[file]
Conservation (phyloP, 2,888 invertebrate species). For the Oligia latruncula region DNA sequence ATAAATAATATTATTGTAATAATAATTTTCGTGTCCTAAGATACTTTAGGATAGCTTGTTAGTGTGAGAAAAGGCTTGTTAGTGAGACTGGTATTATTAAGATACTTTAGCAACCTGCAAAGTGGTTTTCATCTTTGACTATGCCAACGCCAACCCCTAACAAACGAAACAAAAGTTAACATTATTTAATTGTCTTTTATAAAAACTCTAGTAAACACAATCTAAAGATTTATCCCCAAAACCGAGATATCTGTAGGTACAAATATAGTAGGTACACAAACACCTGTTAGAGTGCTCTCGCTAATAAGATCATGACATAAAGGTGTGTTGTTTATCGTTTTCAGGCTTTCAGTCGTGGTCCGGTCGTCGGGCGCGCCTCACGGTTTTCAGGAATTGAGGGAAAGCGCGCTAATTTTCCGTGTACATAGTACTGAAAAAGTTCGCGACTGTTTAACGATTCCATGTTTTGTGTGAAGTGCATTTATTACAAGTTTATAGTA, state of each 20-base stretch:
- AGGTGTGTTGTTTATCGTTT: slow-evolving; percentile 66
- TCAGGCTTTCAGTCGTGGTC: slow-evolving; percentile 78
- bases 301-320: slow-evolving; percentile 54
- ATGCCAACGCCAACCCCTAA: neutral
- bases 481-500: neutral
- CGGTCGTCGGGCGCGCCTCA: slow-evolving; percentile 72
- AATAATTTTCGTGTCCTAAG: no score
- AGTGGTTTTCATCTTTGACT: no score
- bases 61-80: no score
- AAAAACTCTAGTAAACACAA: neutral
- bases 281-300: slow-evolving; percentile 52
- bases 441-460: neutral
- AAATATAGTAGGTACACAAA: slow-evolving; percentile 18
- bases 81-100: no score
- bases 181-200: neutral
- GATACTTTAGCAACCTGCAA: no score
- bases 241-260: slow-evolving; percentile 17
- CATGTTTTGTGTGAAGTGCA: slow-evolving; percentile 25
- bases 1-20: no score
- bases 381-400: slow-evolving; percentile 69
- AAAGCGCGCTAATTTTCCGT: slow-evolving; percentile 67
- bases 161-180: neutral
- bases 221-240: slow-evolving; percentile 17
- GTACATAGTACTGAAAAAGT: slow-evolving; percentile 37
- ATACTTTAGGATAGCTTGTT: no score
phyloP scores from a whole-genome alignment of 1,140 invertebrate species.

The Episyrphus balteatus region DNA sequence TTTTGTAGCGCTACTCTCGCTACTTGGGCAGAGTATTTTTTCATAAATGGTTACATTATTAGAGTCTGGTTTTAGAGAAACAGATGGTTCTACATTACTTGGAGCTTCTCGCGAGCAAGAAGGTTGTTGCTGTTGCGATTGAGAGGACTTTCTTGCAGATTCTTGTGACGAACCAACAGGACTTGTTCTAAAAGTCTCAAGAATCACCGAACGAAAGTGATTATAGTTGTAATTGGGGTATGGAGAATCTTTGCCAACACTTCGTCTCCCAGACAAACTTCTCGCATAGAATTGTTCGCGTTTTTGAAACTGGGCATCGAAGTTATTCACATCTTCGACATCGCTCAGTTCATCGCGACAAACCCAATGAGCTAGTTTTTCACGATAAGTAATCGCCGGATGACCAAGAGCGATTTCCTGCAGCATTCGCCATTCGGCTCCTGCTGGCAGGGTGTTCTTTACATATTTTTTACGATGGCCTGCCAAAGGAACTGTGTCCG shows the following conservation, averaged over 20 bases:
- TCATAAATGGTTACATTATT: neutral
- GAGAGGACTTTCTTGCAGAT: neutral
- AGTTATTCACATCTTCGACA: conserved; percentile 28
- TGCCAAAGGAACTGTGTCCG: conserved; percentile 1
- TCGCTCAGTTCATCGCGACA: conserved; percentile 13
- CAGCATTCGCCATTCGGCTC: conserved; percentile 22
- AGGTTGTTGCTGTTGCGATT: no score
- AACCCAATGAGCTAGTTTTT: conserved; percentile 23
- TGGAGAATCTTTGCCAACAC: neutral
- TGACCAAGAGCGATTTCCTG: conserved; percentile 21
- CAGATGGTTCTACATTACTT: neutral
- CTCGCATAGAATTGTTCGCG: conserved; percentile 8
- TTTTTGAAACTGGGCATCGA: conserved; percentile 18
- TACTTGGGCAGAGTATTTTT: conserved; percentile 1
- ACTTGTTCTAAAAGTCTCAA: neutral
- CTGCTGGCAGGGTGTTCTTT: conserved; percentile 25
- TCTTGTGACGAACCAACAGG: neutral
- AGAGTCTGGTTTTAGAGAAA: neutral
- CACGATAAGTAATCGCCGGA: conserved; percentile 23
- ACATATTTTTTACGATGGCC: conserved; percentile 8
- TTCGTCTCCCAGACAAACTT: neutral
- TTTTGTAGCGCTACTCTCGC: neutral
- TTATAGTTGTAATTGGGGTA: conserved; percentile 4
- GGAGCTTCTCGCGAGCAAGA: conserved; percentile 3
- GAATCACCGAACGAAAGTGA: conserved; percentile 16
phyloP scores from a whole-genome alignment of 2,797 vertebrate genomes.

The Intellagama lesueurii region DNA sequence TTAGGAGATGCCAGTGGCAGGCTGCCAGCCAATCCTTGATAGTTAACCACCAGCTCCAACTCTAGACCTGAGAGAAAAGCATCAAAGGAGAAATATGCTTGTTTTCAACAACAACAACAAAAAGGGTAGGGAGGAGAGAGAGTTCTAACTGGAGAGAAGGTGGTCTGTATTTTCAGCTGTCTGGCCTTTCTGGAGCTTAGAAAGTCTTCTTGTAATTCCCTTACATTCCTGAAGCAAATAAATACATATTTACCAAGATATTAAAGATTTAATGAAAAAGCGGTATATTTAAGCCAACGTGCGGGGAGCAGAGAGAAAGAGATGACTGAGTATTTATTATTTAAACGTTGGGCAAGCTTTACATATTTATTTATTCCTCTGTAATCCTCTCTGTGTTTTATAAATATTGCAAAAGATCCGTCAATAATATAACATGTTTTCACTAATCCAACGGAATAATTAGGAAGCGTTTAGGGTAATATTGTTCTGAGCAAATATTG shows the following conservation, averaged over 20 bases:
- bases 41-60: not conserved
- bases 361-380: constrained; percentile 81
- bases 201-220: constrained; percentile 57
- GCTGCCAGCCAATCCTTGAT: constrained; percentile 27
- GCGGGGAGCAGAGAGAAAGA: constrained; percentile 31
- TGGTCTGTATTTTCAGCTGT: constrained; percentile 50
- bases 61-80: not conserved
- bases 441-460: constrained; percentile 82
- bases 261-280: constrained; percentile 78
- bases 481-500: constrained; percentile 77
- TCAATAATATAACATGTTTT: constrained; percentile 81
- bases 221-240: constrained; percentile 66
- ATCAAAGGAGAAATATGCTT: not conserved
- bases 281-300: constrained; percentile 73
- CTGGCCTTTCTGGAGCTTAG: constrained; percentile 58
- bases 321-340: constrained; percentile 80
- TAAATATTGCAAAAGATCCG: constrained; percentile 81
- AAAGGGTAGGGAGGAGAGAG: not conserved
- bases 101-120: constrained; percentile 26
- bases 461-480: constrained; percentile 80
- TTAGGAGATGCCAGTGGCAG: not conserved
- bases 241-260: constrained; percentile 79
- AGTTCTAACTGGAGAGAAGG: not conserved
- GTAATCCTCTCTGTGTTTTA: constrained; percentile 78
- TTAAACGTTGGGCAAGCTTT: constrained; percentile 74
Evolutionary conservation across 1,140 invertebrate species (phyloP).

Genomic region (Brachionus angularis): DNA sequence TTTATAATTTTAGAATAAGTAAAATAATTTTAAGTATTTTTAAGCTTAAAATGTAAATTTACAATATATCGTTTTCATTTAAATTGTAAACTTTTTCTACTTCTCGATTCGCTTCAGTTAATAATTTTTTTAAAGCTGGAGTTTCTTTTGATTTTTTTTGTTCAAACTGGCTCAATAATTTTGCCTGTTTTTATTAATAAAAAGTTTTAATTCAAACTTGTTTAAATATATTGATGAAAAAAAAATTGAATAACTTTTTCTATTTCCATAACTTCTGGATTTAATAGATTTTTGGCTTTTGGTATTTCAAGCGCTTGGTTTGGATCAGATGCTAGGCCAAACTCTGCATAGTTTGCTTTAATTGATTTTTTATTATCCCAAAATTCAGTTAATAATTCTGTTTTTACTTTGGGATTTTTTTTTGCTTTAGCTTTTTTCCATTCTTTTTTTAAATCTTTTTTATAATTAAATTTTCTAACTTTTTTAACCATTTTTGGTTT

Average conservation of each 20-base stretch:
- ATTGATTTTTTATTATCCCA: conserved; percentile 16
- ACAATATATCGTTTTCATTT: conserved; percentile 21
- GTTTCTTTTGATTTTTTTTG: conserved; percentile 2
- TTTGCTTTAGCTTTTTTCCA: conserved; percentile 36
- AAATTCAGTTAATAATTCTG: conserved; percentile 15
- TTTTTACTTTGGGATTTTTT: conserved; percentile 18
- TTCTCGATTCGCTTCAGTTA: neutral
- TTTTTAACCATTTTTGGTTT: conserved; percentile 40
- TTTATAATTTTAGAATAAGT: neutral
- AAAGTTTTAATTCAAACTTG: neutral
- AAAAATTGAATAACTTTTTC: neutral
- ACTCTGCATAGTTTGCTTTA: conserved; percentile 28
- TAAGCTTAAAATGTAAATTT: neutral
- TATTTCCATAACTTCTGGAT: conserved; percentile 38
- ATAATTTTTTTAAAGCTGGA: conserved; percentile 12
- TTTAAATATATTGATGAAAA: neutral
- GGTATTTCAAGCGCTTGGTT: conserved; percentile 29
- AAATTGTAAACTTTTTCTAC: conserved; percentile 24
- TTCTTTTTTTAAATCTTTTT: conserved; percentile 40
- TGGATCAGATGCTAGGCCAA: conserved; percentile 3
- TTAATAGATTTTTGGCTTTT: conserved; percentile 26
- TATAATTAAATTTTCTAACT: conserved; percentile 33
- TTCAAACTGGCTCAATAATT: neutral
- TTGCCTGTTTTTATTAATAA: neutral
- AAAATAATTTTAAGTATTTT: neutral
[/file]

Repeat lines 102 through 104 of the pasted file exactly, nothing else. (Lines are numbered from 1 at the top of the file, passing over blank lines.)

- TTCTTTTTTTAAATCTTTTT: conserved; percentile 40
- TGGATCAGATGCTAGGCCAA: conserved; percentile 3
- TTAATAGATTTTTGGCTTTT: conserved; percentile 26